Is fasting really essential to beautify our lives? It really is because fasting helps to attain Taqwa (righteousness). Taqwa is such a feeling by which a person learns to realize that he or she is always in front of Allah (SWT) which, in turn, helps him/her to abandon activities that are not morally right or justifiable, and things that are prohibited by the creator.
Undoubtedly, by fasting, Muslims can receive this unique lesson. For example, no matter how cranky or irritated a fasting person feels s/he will never have breakfast even if she/he is in isololation and a variety of scrumptious foods are available around. It's simply because of a fear of accountability that keeps him/her away from all immoral acts e.g. stealing, falsehood, misbehavior, backbiting, murder and usurping others' land, is known as Taqwa. Thus, fasting provides us a thorough training of establishing a better society by possessing strong ethics.
Moreover, fasting builds endurance. As the lunar year continually shifts, Muslims encounter Ramadan in varying seasons - from the sluggishly long summer days to the short, crisp wintry weeks. Muslims of all walks of life manage their work duties irrespective of the weather and the fast, although often on a shortened schedule; this includes professionals as well as manual workers such as peddlers and day laborers.
Sawm (fasting) is important for Muslims due to other vital reasons: it brings the unity among the "ummah" because Muslims go to offer Tarawih prayer after iftar at the Mosque together; it allows us to appreciate food, thank God for what we have and makes them closer to each other and the people around us. Admittedly, unity and gratitude are traits that make people achieve more and turn into better humans.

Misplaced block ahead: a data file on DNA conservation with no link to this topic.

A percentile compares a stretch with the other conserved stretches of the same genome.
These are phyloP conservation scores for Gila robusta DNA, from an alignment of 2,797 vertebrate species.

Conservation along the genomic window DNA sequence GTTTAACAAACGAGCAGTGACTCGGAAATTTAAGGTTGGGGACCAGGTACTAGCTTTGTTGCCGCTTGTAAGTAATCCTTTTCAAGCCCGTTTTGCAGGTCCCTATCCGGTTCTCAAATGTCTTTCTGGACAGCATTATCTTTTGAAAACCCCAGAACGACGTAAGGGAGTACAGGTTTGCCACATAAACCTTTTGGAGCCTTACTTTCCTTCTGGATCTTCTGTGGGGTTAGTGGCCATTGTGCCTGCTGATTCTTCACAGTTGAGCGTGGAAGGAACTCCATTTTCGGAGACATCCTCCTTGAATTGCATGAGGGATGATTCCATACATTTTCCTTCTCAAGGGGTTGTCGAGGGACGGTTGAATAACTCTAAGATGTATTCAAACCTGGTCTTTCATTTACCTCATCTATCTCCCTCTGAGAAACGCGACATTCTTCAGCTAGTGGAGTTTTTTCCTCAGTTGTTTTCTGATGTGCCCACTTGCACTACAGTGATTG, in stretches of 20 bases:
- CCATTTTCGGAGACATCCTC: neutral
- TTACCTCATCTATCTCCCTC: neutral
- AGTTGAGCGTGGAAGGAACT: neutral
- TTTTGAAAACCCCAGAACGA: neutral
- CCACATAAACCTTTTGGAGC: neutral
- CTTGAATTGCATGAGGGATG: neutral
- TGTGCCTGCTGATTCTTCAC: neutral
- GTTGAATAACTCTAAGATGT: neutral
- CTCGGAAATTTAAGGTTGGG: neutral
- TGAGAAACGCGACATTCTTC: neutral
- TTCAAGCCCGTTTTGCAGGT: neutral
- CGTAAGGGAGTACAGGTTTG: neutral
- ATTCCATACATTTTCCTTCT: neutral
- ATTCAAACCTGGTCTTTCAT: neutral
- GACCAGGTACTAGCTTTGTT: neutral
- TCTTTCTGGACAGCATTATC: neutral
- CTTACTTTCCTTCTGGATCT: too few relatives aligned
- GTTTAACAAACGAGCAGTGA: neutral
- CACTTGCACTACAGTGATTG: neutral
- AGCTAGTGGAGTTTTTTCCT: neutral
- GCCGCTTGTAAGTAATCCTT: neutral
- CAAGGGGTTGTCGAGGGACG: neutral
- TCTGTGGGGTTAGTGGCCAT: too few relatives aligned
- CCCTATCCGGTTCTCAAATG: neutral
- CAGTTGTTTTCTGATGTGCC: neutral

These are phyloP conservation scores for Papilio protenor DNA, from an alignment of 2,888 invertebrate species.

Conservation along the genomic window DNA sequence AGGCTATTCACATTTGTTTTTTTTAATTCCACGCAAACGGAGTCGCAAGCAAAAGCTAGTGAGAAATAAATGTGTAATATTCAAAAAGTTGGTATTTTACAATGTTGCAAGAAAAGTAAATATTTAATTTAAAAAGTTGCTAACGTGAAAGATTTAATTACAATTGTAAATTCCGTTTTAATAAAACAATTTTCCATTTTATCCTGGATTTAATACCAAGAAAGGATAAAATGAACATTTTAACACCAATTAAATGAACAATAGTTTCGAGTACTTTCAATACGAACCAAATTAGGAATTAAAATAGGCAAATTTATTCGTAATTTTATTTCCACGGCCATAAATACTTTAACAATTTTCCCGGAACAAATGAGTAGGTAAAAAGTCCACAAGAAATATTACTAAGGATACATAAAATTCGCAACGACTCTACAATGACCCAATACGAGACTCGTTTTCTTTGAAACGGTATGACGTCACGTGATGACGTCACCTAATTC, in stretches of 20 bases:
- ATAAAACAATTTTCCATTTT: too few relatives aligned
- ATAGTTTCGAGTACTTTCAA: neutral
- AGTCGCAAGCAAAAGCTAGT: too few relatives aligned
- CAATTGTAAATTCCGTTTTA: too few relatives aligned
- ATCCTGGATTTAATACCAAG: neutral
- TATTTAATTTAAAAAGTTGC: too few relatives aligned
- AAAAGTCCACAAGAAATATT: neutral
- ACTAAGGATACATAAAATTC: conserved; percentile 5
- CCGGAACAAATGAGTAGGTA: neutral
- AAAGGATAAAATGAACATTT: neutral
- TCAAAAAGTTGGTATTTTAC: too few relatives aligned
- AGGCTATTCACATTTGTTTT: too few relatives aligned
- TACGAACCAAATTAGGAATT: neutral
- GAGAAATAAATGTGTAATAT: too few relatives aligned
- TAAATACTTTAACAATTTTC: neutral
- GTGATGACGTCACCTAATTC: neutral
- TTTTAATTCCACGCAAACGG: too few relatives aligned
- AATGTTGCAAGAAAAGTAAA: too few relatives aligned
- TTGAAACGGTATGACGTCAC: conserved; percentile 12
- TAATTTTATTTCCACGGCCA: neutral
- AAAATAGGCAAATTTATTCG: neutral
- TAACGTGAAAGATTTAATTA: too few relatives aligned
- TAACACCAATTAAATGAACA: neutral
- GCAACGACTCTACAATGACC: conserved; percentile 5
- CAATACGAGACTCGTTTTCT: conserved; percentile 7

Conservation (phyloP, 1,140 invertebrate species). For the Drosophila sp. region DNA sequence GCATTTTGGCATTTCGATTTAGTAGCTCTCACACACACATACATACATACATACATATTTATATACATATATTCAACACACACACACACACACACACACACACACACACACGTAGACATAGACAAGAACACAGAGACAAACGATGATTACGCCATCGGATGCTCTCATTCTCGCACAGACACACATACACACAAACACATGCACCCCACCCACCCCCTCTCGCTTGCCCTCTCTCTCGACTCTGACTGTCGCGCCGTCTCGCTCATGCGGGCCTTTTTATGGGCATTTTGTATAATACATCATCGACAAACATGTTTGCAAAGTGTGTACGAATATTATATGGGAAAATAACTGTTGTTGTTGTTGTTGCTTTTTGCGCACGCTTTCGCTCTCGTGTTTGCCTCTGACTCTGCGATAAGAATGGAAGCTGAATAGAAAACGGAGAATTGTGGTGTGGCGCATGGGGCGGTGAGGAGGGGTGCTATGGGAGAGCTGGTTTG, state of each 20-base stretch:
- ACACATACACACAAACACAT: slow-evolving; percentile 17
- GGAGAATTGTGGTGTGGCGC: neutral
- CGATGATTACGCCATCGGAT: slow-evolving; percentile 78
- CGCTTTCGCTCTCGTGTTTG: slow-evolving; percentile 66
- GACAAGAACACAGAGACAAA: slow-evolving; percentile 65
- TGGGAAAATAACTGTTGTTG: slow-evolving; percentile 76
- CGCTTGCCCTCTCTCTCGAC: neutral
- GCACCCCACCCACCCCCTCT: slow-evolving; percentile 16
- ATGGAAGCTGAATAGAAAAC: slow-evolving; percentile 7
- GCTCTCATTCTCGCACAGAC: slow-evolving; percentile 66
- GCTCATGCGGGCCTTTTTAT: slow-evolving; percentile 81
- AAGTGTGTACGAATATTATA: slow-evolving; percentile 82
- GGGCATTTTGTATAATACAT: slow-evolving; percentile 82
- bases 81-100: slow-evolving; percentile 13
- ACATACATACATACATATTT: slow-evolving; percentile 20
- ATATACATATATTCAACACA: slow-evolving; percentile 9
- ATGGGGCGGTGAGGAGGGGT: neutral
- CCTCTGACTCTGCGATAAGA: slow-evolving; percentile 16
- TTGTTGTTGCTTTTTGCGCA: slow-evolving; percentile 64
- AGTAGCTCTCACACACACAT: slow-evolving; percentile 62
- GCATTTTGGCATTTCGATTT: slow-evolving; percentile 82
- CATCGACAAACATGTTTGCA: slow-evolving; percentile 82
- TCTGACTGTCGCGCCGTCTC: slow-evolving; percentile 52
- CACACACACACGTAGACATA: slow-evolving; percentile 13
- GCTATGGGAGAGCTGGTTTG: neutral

Fasting is intended to instill self-discipline, empathy and compassion in the individuals. Charity and generosity is especially urged during Ramadan. We learn to give, and not to take. Basically, it is highly recommended to give Zakat (obligatory tax/donation - 2.5% of wealth/savings/assets) and Sadaqah (voluntary charity) in the Ramadaan. Thus, the deprivation of fasting makes us sympathise with the suffering of others, and it makes us remember the blessings of life which we normally take for granted.
However, some might question the benefits of fasting apart from spiritual blessings. Science and medicine today have all but confirmed that there are numerous health benefits to fasting for a month in a year. It is a great way to cleanse the stomach and also has many health benefits for the brain. Prominant German Physician Dr. Helmut Lutjanar says, "The best and simplest way to get rid of toxic material amassed in human body throughout the year is observing fast." According to a research conducted by Harvard Medical School, "Fasting helps to lose weight, blood pressure, cholesterol and prevent diabetes and boost brain function"
As it stands now, offering tremendous benefits like righteousness, patience, generosity, equality, empathy and self-control, Ramadan has become a rewarding month for us. Notably, fasting is multidimensional - along with the physical aspects of fasting, one must nurture the social and spiritual elements as well in order to fully benefit from fasting. So, let us be committed to making the most of this month and applying the lessons learned from this priceless month to our everyday life even in subsequent months of the year to bring about self-improvement. May Allah make us capable of fasting in its true spirit. Ameen!
Mahde Hassan is pursuing B.A in
English at East West University